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Effects of Anonymity, Gender, and Erotophilia on the Quality of Data Obtained from Self-Reports of Socially Sensitive Behaviors


L E Durant, M P carey, K E E Schroder

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Journal of Behavioural Medicine

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PubMed Search


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This study examined the effects of anonymity, gender, and erotophilia on the quality of self-reports
of socially sensitive health-related behaviors. A sample of 155 male and 203 female undergraduate
students was randomly assigned to an anonymous and a confidential (i.e., non-anonymous)
assessment condition. Gender, erotophilia, self-reports (on substance use, sexual behaviors, illegal
activity), and perceived item threat were assessed by questionnaire. Data quality was strongly
affected by experimental condition and gender. Thus, terminations were more frequent in the
confidential condition and among women. In the confidential condition, women were significantly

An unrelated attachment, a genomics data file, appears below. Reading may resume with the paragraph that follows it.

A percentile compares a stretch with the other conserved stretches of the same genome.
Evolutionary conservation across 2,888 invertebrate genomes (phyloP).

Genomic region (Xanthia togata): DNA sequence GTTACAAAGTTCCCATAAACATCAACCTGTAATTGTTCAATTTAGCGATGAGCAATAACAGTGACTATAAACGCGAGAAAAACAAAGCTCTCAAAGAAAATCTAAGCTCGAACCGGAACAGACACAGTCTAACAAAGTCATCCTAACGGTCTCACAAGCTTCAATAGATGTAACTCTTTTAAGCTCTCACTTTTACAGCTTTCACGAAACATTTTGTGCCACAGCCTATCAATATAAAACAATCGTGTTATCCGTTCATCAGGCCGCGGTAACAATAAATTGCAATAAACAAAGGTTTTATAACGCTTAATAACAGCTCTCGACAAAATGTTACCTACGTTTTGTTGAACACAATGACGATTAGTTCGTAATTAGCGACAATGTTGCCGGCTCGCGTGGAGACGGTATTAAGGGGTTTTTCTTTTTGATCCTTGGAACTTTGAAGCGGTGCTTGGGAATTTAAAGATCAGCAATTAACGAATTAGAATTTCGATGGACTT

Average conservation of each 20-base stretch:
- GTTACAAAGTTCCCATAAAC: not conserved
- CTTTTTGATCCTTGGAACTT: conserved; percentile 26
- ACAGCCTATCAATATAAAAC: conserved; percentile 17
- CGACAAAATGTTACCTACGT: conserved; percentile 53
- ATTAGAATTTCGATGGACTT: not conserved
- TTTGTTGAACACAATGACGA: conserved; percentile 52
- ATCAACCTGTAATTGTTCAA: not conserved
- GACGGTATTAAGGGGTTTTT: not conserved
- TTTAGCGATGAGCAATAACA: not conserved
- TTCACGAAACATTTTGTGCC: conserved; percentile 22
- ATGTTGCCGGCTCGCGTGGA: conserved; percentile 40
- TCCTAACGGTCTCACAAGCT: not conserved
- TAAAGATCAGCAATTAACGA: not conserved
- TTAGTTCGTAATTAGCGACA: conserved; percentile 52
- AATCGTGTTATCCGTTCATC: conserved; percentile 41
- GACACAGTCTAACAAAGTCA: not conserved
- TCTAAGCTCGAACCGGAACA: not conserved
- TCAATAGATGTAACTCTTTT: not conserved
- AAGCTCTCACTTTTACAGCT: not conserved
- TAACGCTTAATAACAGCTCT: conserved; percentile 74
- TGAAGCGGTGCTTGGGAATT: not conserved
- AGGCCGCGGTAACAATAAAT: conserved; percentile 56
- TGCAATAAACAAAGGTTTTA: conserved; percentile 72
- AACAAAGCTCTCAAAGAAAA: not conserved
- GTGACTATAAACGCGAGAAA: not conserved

more likely to “prefer not to respond” to sensitive item compared to men. Both female gender and
confidential condition were associated with lower frequency reports of sensitive health behaviors,
and greater perceived threat of the assessment questions. Self-reported engagement in sensitive
behaviors was positively related to both perceived question threat and erotophilia. Path analyses
suggest that question threat mediates the effects of anonymity manipulations and gender on data
quality (item refusal, termination), and that erotophilia mediates the effects of gender on incidence
and frequency self-reports. The results indicate that anonymous assessments as well as male gender
are associated with better data quality.




Behavior; Women


Created at 9/13/2011 10:35 AM by Davis, Gregory P
Last modified at 9/13/2011 10:35 AM by Davis, Gregory P